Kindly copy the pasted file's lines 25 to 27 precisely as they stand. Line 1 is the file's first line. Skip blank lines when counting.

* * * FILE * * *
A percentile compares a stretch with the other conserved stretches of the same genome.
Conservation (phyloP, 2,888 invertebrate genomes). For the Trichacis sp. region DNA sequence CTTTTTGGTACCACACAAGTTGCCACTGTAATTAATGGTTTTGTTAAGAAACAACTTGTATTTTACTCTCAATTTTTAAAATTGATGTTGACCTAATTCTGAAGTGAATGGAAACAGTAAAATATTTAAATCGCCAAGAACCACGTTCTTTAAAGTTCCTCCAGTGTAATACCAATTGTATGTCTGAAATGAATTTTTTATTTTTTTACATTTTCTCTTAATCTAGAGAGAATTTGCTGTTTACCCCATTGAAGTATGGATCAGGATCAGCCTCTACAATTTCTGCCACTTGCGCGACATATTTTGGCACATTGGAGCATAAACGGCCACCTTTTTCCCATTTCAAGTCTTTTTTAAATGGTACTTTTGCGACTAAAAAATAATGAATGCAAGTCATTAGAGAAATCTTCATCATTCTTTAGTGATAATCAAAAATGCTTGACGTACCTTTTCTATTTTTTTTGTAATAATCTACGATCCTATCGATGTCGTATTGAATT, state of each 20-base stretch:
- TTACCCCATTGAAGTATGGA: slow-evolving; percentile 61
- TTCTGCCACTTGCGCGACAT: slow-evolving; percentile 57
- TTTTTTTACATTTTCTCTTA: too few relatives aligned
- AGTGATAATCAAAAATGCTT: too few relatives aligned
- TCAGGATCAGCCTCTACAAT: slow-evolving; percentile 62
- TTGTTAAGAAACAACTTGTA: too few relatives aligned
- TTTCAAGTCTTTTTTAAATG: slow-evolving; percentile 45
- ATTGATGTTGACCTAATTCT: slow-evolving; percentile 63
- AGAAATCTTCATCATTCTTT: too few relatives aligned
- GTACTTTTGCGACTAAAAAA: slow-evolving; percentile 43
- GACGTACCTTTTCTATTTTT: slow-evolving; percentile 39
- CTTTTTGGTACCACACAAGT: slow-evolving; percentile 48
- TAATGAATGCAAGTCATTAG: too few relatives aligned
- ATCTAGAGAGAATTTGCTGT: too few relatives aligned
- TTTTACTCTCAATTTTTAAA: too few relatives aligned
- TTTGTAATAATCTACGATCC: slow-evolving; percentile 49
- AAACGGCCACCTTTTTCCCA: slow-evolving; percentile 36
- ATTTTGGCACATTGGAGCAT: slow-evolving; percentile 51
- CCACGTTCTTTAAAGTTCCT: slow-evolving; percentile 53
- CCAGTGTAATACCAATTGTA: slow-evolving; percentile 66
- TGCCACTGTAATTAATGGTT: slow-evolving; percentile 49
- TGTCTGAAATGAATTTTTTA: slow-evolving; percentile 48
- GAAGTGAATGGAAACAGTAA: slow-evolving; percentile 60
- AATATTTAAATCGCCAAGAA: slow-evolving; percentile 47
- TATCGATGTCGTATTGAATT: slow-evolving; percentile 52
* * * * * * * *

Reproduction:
- GAAGTGAATGGAAACAGTAA: slow-evolving; percentile 60
- AATATTTAAATCGCCAAGAA: slow-evolving; percentile 47
- TATCGATGTCGTATTGAATT: slow-evolving; percentile 52